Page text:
By Nick Clark
Downloading PDF. Please wait... Issue 2765

Tunisia protests trigger a crisis

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Issue 2765
Kais Saied (Left)
Kais Saied (Left) (Pic: MEAphotographygallery/Flickr)

Tunisia’s president sacked the country’s ­government after ­protests over poverty, unemployment and a spike in Covid-19 cases.

Protesters gathered in cities across Tunisia over the weekend demanding that the government step down.

Many celebrated after ­president Kais Saied announced he would sack the prime minister and suspend parliament.

Yet Saied—elected as ­president as an independent—has made moves to grab more political power for himself.

Protesters fought police in several Tunisian cities over the weekend. They also stormed or tried to storm several offices of the ruling Ennahda party.

Many are angry at high unemployment, rising Covid‑19 cases and a ­shortage of vaccines.

Tunisia in revolt—ten years on
Tunisia in revolt—ten years on
  Read More

The protests come after Tunisians in poor ­neighbourhoods rioted over poverty earlier this year, and after earlier demonstrations against police brutality.One protester, ­unemployed Nourredine Selmi, told the Reuters news agency, “Our patience has run out. There are no solutions for the unemployed.


“They cannot control the epidemic. They can’t give us vaccines.”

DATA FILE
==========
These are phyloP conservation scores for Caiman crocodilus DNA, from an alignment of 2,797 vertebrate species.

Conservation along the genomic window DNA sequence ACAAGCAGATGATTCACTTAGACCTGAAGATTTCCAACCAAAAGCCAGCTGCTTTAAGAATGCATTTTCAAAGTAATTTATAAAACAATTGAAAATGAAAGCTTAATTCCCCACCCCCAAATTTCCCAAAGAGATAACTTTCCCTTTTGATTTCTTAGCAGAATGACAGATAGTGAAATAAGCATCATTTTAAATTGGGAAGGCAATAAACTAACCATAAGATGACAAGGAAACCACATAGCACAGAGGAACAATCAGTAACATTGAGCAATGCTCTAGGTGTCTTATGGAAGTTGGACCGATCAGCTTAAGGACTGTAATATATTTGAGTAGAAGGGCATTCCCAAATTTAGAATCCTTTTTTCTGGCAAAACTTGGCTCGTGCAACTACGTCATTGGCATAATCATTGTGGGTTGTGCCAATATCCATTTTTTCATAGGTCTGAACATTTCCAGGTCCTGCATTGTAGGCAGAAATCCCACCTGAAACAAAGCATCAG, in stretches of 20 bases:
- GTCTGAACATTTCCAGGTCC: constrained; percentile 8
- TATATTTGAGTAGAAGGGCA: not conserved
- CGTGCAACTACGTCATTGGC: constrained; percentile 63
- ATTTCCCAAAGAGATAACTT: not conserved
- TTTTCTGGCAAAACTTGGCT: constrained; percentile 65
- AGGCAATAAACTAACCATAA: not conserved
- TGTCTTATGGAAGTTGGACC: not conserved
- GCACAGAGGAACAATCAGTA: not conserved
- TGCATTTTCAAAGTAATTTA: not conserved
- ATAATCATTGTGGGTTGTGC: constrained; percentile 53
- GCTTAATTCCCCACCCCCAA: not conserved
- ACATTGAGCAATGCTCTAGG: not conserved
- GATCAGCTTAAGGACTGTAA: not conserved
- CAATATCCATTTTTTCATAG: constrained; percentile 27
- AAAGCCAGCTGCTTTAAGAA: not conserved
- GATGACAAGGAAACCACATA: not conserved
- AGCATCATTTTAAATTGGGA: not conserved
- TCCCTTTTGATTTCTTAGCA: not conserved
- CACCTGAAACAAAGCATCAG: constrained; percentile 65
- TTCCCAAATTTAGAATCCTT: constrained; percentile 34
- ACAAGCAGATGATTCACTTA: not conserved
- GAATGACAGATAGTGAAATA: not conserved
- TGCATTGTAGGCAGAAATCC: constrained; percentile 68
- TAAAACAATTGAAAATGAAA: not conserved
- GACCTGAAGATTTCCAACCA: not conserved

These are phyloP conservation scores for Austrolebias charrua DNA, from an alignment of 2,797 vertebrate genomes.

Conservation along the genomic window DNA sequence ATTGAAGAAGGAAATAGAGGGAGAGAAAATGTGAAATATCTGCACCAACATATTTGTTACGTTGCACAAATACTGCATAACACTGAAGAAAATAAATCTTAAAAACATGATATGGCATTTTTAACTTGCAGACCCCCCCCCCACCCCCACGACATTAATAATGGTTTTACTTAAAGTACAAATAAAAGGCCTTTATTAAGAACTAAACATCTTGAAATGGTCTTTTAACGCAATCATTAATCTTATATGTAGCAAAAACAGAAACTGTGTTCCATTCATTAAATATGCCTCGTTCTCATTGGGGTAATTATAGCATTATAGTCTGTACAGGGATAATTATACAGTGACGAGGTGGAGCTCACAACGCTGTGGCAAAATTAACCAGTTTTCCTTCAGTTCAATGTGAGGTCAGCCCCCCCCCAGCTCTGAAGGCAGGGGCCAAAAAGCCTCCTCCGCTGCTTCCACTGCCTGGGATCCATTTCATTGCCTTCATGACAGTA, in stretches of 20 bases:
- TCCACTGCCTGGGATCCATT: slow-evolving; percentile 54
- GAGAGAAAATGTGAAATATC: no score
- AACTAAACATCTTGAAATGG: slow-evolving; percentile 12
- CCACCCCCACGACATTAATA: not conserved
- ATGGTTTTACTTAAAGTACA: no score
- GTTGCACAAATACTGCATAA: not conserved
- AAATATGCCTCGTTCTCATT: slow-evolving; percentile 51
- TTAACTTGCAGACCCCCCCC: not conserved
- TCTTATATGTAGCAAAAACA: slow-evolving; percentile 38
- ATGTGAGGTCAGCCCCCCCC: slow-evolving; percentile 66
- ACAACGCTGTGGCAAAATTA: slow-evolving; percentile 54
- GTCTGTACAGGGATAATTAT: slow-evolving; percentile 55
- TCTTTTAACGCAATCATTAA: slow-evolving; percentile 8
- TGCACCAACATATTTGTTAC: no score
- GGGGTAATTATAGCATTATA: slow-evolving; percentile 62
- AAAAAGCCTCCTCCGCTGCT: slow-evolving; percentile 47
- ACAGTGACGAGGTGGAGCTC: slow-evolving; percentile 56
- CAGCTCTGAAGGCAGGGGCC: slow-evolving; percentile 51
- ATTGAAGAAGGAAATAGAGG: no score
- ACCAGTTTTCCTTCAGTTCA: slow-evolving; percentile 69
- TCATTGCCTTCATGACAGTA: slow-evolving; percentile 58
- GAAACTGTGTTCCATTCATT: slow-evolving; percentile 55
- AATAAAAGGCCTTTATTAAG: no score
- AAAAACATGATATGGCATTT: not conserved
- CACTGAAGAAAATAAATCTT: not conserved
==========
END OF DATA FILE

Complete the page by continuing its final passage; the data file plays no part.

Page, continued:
Poverty and unemployment were at the heart of the Tunisian Revolution that overthrew dictator Zine El Abidine Ben Ali in 2010.

Tunisia’s current ruling party, the Islamist Ennahda, gained support as it had been banned under the Ben Ali regime. Many people saw it as on the side of the revolution.

Yet governments led by Ennahda implemented free market reforms in return for loans from the International Monetary Fund. These included fuel subsidy cuts, price rises and ending public sector hiring.

Now, ten years after the revolution, the rate of unemployment in Tunisia is nearly 18 percent.

Saied was elected president in 2019 as an independent, claiming to be on the side of ordinary people and against corruption.

Yet since his election he has tried to concentrate power in his own hands—including insisting he was “supreme commander of the military and civilian armed forces.”

He also blocked the ­formation of a constitutional court in April. And in May, the Middle East Eye news website revealed a letter from Saied’s advisors urging him to seize control.


It said he should arrest ­government leaders and declare a “constitutional dictatorship,” using the ­coronavirus “national ­emergency” as an excuse.

To make the coup popular, the letter said says that all payments of bills or electricity, water, telephone, internet, bank loans and taxes should be suspended for 30 days. The price of basic commodities and fuel would be cut by 20 percent.

Ten years after ­overthrowing Ben Ali, many ordinary people feel betrayed by their new rulers’ failure to match the revolution’s demands.

Now some at the top want to use that anger to turn back some of the revolution’s ­democratic gains.

But every government since the revolution has faced protests and crises. That crisis won’t go away, whoever is in charge—and neither should the anger among ordinary Tunisians.

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